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a home + living guide for the post-college, pre-parenthood, quasi-adult generation


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have a seat
by Yee-Fan Sun
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So you've finally found your first apartment, and spent the whole day lugging boxes out of your rented truck, up five flights of stairs, down a long hallway, around a narrow corner, and finally into your brand spanking new pad. It's been a long, sweaty, achy-muscles kind of day, and you're ready to spend some good quality time off your tired feet. Only one problem: it's just you, fifty boxes, a halogen lamp leftover from your dorm room days, and a big empty space. Unless you're really, really fond of cold hard floors, it's time to start thinking about getting some seating into your abode. Check out our guide to what you'll need, and how to score it.

sofa, so good
The sofa is possibly the most coveted object of every quasi-adult I know; the day I can actually buy myself a real sofa, I sometimes imagine, will be the day I finally feel like a real grown-up. I have big sofa ambitions - of something gorgeous and comfy, sturdy yet cool, something that doesn't require me to prop up saggy cushions with supplementary support, or hide stains in the upholstery with a clever-positioned throw, something I can nap in for hours, or spend a whole lazy Saturday curled up on reading a book. Sadly, I'm still in the dreaming stage, because as it turns out, an honest-to-goodness, well-made sofa turns out to be a pricey beast indeed.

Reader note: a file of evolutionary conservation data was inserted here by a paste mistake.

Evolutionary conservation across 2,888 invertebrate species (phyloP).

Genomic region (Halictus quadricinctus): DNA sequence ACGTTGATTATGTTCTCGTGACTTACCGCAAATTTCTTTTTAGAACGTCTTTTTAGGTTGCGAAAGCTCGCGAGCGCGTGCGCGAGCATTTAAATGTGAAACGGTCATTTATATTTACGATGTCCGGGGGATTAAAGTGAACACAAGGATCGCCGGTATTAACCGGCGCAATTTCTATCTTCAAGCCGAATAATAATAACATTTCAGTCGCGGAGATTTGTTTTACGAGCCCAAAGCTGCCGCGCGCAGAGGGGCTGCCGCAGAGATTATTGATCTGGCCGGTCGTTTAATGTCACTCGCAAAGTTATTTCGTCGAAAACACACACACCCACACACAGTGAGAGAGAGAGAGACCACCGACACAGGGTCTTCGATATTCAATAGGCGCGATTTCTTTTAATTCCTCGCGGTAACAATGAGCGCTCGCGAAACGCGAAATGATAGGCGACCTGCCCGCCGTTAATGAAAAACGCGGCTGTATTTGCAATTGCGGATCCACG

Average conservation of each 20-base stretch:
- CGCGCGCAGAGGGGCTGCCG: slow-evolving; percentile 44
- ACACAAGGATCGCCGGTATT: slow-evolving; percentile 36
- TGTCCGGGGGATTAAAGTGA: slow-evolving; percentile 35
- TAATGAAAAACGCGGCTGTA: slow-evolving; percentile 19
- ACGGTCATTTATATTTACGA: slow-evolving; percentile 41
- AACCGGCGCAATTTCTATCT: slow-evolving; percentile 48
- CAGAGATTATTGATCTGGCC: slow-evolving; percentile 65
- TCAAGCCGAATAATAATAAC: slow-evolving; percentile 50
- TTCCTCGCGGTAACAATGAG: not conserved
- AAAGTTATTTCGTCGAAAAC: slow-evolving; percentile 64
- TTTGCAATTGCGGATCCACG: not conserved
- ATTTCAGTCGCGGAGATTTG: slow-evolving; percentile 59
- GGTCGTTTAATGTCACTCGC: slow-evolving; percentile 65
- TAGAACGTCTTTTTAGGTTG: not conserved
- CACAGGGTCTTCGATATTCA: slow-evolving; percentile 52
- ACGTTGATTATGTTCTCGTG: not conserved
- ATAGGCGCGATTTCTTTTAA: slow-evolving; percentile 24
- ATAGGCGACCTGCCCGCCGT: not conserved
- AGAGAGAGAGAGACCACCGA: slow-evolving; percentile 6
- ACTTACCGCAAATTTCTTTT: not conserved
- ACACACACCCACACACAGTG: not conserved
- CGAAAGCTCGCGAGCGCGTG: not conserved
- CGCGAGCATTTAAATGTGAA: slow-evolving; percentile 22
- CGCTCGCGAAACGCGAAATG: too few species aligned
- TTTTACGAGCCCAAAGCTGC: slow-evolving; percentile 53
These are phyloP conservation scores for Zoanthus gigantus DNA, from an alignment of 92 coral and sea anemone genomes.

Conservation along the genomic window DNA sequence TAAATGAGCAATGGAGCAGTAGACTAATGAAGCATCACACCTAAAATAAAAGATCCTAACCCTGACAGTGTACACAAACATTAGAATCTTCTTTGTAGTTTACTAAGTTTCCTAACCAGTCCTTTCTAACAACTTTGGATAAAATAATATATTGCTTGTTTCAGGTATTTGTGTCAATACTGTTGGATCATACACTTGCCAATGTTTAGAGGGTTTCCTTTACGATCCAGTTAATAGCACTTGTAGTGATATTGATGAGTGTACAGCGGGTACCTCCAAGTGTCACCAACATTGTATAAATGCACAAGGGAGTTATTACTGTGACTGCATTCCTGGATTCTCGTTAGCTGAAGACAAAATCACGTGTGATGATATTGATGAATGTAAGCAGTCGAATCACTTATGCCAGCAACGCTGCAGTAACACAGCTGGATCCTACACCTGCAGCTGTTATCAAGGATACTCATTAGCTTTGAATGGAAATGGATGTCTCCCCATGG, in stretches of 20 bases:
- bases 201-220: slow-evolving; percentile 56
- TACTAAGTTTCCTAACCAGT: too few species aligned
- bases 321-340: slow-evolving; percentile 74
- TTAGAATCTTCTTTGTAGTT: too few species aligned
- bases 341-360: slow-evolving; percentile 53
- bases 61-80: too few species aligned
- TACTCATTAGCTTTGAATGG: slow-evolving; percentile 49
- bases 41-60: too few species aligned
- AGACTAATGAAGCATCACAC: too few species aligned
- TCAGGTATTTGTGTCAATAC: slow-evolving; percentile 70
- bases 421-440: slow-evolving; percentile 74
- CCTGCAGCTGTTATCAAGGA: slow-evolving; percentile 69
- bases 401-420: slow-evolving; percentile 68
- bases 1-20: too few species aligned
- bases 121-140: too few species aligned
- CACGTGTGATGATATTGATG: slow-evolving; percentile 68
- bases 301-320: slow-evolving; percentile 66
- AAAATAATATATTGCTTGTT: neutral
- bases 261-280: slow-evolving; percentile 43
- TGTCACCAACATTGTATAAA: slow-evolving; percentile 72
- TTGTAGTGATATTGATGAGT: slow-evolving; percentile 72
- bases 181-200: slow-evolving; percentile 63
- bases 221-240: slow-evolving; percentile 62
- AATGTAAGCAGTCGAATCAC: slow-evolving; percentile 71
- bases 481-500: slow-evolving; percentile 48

But wait, you protest, you swear you've seen ads for perfectly attractive new sofas at the screaming low price of $299.99. Yes, they exist, but the thing is, when it comes to sofas, you pretty much get what you pay for. If it looks good and costs little, it's pretty much built to self-destruct within a few years -- and any price that looks too good to be true probably is.

No matter how tempted you might be to skimp, channel your cheapskate urges towards other aspects of your life. Here's one case where it really will serve you better in the long run to save up for a good sofa that you really, truly love, and that'll last you for many years to come. A few hundred might seem like a great deal for such a big piece of furniture, but let's face it: it's hardly chump change for most of us in our struggling twenty-something years. So there's really not much point in dumping three hundred on a shoddily-constructed couch that's held together by staples or nails rather than properly joined and secured. 

mosey on this way folks


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